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Life after an election: ‘The hurt, the hard work and signing on the dole’

Nicola Cassidy, a former Green Party press officer, chronicles what happens when it all goes pear shaped.

Nicola Cassidy

Nicola Cassidy, a former Green Party press officer, chronicles what goes on behind the scenes in the run up to an election. 

She also has insight into the life of limbo political support staff go through when the rug is pulled from under them, which ultimately results in job losses for many. 

IN 2011, OVER 30 staff working for or with the Green Party in Government became unemployed after the general election. I was one of them.

Having worked in a busy press office, it was a shock to find myself with long days to fill and limited job prospects. But, the year of unemployment was to become one of the happiest and healthiest of my life. Turns out, there is life after politics.

21/2/2011. General Elections Campaigns Green Party pre-2011 election. Source: /Photocall Ireland

January 2011

We’re back to work early. The manifesto is nearly ready. The posters are ready. We’re tired already. The canvassing teams are out in the cold, most evenings. We don’t know when the election will be. But it will be soon. We can sense it. We’re producing short videos to showcase the different areas where we’ve made change. Civil partnership. The Cycle to Work Scheme. Advancements in renewable energy. We’re proud of these achievements, but we wanted to do so much more.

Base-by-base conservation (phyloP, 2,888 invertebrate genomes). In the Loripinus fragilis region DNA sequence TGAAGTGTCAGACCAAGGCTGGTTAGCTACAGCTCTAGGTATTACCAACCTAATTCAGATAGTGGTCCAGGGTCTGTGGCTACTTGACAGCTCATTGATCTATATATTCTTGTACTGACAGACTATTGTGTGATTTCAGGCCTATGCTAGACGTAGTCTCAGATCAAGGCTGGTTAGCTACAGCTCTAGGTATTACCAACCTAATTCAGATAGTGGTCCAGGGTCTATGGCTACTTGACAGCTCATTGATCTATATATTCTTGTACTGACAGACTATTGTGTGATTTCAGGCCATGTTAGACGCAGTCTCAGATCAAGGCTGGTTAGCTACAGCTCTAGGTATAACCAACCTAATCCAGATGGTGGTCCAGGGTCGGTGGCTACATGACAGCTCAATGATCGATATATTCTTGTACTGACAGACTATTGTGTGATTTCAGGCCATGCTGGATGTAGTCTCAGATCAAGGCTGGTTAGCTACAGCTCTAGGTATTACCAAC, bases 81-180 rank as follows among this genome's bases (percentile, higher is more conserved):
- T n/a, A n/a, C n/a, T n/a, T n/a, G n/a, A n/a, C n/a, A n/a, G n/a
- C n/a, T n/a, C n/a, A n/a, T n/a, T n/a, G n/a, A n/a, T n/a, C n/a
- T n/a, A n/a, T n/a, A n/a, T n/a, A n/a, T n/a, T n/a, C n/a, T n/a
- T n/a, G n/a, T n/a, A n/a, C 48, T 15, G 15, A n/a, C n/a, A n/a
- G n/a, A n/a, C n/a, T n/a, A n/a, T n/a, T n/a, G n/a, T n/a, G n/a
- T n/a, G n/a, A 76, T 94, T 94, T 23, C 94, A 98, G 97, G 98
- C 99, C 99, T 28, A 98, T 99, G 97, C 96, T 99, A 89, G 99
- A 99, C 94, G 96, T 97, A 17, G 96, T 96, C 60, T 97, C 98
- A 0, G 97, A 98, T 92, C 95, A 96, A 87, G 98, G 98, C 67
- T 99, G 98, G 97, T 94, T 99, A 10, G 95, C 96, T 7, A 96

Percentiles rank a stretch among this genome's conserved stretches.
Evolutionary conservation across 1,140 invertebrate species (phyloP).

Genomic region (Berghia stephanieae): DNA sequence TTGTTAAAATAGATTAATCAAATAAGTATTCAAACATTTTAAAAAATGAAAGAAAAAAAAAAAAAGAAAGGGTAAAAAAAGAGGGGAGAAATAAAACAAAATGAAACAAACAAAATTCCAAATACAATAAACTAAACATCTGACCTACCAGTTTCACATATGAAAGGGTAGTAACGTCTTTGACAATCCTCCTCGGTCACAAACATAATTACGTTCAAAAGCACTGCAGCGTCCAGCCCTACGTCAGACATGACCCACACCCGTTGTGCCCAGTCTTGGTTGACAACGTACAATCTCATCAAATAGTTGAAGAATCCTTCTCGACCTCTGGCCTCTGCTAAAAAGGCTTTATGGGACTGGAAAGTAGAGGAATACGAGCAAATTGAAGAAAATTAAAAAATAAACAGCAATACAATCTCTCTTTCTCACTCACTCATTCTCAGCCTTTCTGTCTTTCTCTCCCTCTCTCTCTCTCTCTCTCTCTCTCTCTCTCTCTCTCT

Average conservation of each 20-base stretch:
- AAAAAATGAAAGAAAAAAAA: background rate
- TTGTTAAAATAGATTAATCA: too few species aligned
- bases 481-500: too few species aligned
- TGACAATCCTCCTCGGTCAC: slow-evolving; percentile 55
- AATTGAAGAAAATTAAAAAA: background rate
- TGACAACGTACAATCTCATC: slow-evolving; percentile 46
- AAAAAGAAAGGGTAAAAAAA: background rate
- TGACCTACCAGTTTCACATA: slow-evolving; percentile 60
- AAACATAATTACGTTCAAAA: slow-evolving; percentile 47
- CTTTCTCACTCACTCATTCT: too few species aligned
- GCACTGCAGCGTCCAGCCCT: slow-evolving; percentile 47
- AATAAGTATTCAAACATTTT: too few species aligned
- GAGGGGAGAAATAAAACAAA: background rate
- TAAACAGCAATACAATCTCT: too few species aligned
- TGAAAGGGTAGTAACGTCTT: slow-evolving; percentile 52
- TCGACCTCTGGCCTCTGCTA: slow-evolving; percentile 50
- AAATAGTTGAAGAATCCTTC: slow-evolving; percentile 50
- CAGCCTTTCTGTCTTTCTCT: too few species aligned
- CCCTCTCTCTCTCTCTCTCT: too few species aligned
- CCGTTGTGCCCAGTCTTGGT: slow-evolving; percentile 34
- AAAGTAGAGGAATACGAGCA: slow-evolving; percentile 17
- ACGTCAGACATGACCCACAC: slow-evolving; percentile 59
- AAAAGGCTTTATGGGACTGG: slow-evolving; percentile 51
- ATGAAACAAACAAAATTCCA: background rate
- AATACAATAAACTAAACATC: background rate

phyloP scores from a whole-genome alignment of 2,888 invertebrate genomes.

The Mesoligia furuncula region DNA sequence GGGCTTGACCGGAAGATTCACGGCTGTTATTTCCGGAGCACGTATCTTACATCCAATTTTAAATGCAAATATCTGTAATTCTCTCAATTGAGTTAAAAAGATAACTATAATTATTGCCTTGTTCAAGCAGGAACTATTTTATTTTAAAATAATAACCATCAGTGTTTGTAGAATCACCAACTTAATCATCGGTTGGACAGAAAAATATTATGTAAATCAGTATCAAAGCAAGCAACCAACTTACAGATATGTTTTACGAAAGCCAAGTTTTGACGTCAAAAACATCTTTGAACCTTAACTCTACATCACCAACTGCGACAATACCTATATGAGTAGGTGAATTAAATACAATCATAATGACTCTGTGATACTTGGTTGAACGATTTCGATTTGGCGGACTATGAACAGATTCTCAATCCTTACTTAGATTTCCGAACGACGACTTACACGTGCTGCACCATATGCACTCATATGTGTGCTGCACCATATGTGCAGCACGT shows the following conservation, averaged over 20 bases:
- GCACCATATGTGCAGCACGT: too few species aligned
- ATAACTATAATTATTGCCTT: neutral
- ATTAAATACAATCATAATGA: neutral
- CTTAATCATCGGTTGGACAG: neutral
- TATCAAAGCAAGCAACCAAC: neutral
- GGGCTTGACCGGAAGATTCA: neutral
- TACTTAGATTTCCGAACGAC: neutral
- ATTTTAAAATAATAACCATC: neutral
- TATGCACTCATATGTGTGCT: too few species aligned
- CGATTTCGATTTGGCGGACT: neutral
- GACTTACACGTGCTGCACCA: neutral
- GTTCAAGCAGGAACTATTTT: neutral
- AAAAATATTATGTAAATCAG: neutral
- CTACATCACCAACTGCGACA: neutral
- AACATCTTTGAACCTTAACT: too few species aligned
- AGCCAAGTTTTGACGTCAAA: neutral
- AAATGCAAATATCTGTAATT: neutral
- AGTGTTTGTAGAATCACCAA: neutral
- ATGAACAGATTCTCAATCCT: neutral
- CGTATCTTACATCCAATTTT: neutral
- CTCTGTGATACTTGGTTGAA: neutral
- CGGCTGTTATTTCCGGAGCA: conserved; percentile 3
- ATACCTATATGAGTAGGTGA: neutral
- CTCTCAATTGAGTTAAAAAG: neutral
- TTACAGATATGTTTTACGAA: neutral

February 2011

Deal with Johnny Logan saying one of our female candidates ‘needs a kick in the gee’. There’s an internal row over Twitter etiquette. The election has been called. We’ve had last minute press conferences and heated exchanges. Media appearances clash with prime canvassing time – the morning rush hour. I’m commuting four hours a day and working twelve. But there’s excitement; the adrenalin and the rush that only a general election can bring. And the voters vote. And we’ve lost.

March 2011

We’re gutted. But exhausted. There are staff emails flying back and forth of support, of understanding, of comraderie. We’ve battled the press, the public, our own members. But we never lost our cool with each other. We were all we had – even our families can’t understand. The hurt. The hard work. The misrepresentation of what we were trying to say. But the country is sore. We are in recession. And we retreat. To regroup. To recover.

April 2011

Set up a Linked In account on advice from other team members. Decide I’m not going to look for work for a while. A few weeks maybe. We’re in our new house two years and there are endless jobs that haven’t been seen to. I see a small westie dog on Facebook who is up for adoption. I call the number and a few hours later, the scruffy dog arrives at the door. She holds her tail between her legs, barely lifting her eyes through her scraggy fur. She is broken. A bit like me.

May 2011

I’m wakening up in the mornings with a sense of relief. I didn’t notice the stress I was carrying. In my neck. In my veins. In government, if felt as though the weight of the world was on our shoulders, that we were responsible for every single problem the country had. Spending more time with himself; it’s almost as though we are starting again – I have been very far away these past months – years maybe. I join the gym and sign up to do a 10k. I’ve put on weight – a diet of sandwiches and stress will do that to you.

June 2011